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Look at the beginning of act two. How does Arthur Miller show the audience the strain in the relationship between John and Elizabeth Proctor?

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Introduction

English Coursework Look at the beginning of act two. How does Arthur Miller show the audience the strain in the relationship between John and Elizabeth Proctor? Arthur Miller shows the strain of the relationship between Elizabeth and John Proctor to the audience by what they see, hear, and feel by the things what the couple says, do, and act. They could also sense strain and tension by staging. He emphasises the difficult relationship by the contrast of the scene. Ie, when the audience first see the stage, they are met with a very homely, domestic scene. "Elizabeth is heard softly singing to the children." They also see a pot cooking in the fireplace. This shouldn't show any tension or coldness in their relationship or home. However, they immediately sense something strange when John enters, since instead of calling to Elizabeth, e.g. "I'm home!" John stays silent. They then meet other difficulties in the relationship when John Proctor tastes the food Elizabeth has prepared for him, and, as he is "not quite pleased"; he adjusts it until he is pleased. Arthur Miller might have put this in as a relating gesture of John and Elizabeth, ie that he has high expectations, of her and other things, and wants them to be perfect as he considers it. ...read more.

Middle

He also later says that she "ought to bring flowers into the house" because "Its winter (a cold and empty season) in here yet." Hence, he would be pleased of warmth and gentleness entering the house, However, the most logical reason of why he is happy of the rabbit walking in is that he wouldn't have to hunt for rabbit meat for a while. She sits and watches him taste it. and doesn't eat herself since she has presumably eaten with the children. In those times, (1692) wives were expected to stay at home, clean the house, cook the food, take care of the children, and obey their husbands. They were also expected to be good Christians, be calm, quiet etc. To express these qualities above, Elizabeth should probably dress in quite plain, conservative clothes, and " walk straight, eyes slightly lowered, arms at the sides, and talk quietly." He then compliments her about the rabbit, "It's well seasoned", and she receives it, 'blushing with pleasure'. She then adds, that she "took great care." Again, both are trying hard to be friendly to each other, to try to avoid argument. ...read more.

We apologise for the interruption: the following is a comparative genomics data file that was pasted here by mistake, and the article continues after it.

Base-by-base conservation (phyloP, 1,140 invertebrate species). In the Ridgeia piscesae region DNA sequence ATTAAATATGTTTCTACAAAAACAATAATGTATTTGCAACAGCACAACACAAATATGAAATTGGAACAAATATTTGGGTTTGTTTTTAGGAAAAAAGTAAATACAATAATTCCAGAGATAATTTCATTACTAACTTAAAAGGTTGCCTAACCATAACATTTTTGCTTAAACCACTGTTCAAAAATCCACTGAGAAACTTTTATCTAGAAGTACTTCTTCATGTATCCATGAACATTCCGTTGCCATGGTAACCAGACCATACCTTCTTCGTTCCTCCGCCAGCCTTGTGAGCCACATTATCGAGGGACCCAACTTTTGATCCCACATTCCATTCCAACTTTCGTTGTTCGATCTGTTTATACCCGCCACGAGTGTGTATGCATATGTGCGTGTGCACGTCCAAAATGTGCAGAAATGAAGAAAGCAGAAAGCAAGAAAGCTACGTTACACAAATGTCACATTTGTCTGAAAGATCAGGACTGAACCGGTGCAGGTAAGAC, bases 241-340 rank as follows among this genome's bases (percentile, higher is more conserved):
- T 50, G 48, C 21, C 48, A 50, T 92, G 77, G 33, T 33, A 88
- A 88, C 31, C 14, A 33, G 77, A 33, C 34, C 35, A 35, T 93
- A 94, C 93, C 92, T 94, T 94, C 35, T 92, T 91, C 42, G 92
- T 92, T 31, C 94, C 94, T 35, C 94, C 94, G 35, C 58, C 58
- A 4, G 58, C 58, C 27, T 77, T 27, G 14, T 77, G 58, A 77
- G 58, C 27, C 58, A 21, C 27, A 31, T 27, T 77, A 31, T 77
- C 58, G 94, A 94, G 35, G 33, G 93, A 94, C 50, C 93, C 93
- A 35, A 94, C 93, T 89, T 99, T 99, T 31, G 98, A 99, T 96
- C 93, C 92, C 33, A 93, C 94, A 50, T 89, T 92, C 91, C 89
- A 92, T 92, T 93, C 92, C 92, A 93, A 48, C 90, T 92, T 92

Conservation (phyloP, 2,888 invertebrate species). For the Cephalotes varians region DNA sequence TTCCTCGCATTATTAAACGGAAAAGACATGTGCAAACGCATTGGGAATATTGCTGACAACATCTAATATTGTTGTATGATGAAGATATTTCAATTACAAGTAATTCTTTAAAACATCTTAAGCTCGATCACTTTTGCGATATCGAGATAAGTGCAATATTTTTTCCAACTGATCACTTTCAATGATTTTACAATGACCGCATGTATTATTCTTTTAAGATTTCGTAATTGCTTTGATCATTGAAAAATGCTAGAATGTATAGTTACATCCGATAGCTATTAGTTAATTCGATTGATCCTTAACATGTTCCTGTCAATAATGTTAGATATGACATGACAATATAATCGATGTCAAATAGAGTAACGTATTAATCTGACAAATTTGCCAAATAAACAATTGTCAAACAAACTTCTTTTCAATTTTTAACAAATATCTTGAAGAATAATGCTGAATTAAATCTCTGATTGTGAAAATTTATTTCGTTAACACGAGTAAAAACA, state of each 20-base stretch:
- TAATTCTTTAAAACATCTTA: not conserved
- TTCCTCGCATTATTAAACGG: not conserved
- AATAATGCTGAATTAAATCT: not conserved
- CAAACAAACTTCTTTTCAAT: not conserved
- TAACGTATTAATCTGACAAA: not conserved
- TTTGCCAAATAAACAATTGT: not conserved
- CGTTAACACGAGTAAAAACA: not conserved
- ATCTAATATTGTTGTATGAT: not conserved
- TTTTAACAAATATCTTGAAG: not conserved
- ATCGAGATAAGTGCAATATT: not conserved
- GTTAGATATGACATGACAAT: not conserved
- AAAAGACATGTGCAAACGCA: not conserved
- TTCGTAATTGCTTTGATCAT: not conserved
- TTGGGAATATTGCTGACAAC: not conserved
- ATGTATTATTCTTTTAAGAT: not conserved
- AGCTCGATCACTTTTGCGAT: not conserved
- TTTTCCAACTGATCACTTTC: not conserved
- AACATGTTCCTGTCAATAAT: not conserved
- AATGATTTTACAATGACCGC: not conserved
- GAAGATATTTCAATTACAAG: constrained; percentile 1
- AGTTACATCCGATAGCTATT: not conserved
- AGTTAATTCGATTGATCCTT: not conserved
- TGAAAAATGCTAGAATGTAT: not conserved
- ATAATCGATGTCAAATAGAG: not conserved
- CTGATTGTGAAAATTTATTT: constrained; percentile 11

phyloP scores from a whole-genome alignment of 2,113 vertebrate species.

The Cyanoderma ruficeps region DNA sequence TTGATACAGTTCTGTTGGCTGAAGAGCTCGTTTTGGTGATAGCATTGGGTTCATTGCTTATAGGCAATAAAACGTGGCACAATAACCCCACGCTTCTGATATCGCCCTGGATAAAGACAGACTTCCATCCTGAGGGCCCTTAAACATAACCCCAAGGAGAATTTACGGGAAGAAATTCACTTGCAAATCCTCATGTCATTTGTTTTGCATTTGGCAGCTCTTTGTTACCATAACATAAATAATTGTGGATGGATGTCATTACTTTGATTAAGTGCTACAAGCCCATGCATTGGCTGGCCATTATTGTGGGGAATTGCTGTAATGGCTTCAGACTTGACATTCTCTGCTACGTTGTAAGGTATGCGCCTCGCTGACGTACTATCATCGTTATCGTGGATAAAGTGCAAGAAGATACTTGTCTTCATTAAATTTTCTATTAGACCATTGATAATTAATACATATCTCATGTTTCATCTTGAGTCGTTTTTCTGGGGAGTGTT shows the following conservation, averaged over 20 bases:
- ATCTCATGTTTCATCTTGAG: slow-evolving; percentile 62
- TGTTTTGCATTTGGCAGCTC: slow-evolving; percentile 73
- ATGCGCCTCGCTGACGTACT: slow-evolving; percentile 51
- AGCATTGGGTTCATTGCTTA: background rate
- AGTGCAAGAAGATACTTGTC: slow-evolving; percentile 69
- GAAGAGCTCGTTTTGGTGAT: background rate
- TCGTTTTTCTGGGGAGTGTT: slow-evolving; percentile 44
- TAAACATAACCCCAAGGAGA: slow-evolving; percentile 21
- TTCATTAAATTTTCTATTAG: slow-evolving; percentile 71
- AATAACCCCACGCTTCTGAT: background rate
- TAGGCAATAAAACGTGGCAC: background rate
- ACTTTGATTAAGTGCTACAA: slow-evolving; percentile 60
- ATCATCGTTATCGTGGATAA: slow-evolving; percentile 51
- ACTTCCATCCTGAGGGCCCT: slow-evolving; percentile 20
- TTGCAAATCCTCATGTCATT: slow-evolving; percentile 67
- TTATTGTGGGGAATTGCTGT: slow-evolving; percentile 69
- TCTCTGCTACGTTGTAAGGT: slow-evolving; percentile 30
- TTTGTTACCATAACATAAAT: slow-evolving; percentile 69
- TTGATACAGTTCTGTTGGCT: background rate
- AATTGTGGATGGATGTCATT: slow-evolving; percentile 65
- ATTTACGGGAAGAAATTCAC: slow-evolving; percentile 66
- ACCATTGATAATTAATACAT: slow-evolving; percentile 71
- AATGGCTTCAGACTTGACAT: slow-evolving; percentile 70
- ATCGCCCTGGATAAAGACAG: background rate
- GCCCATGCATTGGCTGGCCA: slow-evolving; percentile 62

Conclusion

again.") Elizabeth has not yet forgiven him, which he accuses her of later. "You forgive nothing' and forget nothin'!" She then admits to having let Mary go to Salem and this makes him quite angry. However, when she carries on he starts shouting at her 'holding back a full condemnation of her' and says that she should control her servants better. Perhaps he also thinks that she should have controlled Abigail, so he wouldn't have had an affair with her. Basically, in this part of Act Two, the author shows that the strain in their relationship was caused by his affair with Abigail, which has resulted with her distrust. Miller also shows that Proctor quickly raises his temper, which could also strain a relationship. Proctor only seems to have raised his temper when Abigail and his affair with her are mentioned. This could be because he feels guilty. Knowing what parts of the act give hints to their difficult relationship helps tremendously when the play is performed, since the director knows what parts of the act he must emphasise. He can do that by using different lighting, sound effects, dramatic music from an orchestra, acting, and pauses. By Karina Wortelboer ...read more.

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